Every year I promise myself I’ll read more books than I buy. Every year I promise myself that I’ll read more of the unread books on my shelves. And every year I promise myself that I’ll reread my favorite books. This year I did not reread any books. And this year I certainly bought more books than I read. But I did read some books that had been on my to read list for a while. Continue reading →
Anne Rice finally wrote another book in her Vampire chronicles series. And all old school goths rejoiced. I’m sure a lot of new goths did too. I’ve found that a lot of my friends all read Anne Rice when they were teenagers. And they all still have a strong affinity for her books. Her stories are lengthy which allows us to bond with her characters; taking place in top tourist cities: New Orleans, San Francisco, and Paris. She loves the Victorian period, her Old World characters are always wealthy and living in large mansions. Her vampires are outsiders, which certainly appealed to me. Additionally, she had queer characters, which were the first ones I encountered in fiction. (I was 13.) And her characters were just queer; her books were not about teaching us—they were stories with some vampires, witches, and humans who just happened to be queer.
I’ve yet to read this new Vampire book, Prince Lestat, but it has certainly been moved up in my list of books to read. Anne Rice did a book signing at Books Inc at Opera Plaza. I went with my friend Santino and his boyfriend.
We purchased our books inside and then got in line outside.
We then waited close to two hours outside before making it into the store.
We slowly moved past the mountain of Prince Lestat books.
And then the mountain of earlier Vampire chronicle books.
At long last, it was my turn to have my book signed!
That was my initial moment of meeting her, I’m quite happy, as you can see.
As she signed my book I felt a bit awkward standing above her just watching and silent. So I said out loud, “I saw you in New York.” But I didn’t qualify that with, at the Barnes and Noble Vampire Lestat blood drive (I worked at that store and received a shirt that proclaimed I donated blood to the Vampire Lestat’s blood drive). So I probably sounded a bit like a creeper, following her. ugh. I was just so excited and nervous and found myself staring as she signed my book. In all, it was probably only a minute, but it felt like a short eternity.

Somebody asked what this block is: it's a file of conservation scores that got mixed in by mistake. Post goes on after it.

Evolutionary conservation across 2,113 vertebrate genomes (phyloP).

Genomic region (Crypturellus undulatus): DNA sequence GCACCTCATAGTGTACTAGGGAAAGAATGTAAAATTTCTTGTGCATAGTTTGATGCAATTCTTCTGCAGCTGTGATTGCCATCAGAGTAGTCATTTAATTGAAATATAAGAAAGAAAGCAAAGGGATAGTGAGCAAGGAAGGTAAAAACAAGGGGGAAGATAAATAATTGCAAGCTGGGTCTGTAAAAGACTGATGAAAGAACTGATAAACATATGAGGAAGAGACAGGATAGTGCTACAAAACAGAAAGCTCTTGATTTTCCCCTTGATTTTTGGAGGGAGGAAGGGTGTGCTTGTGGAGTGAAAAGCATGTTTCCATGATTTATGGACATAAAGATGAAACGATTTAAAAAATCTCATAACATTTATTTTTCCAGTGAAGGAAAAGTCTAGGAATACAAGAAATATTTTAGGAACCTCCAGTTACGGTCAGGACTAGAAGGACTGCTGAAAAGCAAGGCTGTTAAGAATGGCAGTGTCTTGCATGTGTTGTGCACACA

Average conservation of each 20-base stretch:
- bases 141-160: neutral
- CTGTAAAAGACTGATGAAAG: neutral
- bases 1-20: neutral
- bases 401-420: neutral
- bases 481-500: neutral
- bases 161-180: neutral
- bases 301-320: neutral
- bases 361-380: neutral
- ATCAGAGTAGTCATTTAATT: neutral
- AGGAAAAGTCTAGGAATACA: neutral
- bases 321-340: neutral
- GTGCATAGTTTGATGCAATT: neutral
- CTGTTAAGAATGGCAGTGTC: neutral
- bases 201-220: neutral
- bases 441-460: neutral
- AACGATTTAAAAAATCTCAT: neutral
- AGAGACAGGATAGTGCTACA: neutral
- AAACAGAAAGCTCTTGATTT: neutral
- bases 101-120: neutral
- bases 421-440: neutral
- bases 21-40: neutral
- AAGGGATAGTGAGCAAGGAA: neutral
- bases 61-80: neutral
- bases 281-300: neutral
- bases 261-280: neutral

Here we are with our personalized, autographed copies!! All in all, it was two and a half hours in line for our books to be signed. It was definitely worth it.
Here are the people still waiting in line after we had our books signed.
All these people waited to get Anne Rice to sign their books. She wasn’t speaking, just signing. I appreciated the ritual of waiting to see the celebrity author. I enjoyed seeing so many people dressed in solid black with dyed hair. We all love Anne Rice as an author, and we all love her enough to wait over two hours to get our books signed by her.
I am fortunate to have such good friends. They are all incredibly smart, witty, fun, and accepting. They accept my quiet nerd side and my loud laughter. They encourage and enable both my solitude and my social life. Scott introduced me to his good friend Virginia and told us both, “You’ll really like my friend, she reads a lot.” I’ve since become fast friends with Virginia, fellow book lover.
Hoarders have been vindicated! The long lost letter of Neal Cassady has been found!! The letter would have ended up in the trash if it weren’t for Jack Spinosa, of West Hollywood. When his neighbor, of Golden Goose Press, was forced to move out of his office building, he started throwing everything away. Spinosa felt bad that people’s writing was just being trashed and saved boxes he never looked at. He kept them in his home without reviewing anything. The letter was discovered two years ago by his daughter, Jean Spinosa when she was cleaning out her father’s home. She found an envelope marked A. Ginsberg and initially there was some confusion as her father shares the same first name as Kerouac. She didn’t understand why Allen Ginsberg would be writing to her father. After reading a few pages she realized it was from Neal Cassady to Jack Kerouac. She began her research and realized what she found when she read the Paris Review interview with Kerouac. In it, he describes the letter and credits it with the basis of style for On the Road and describes a small drawing of a window. Continue reading →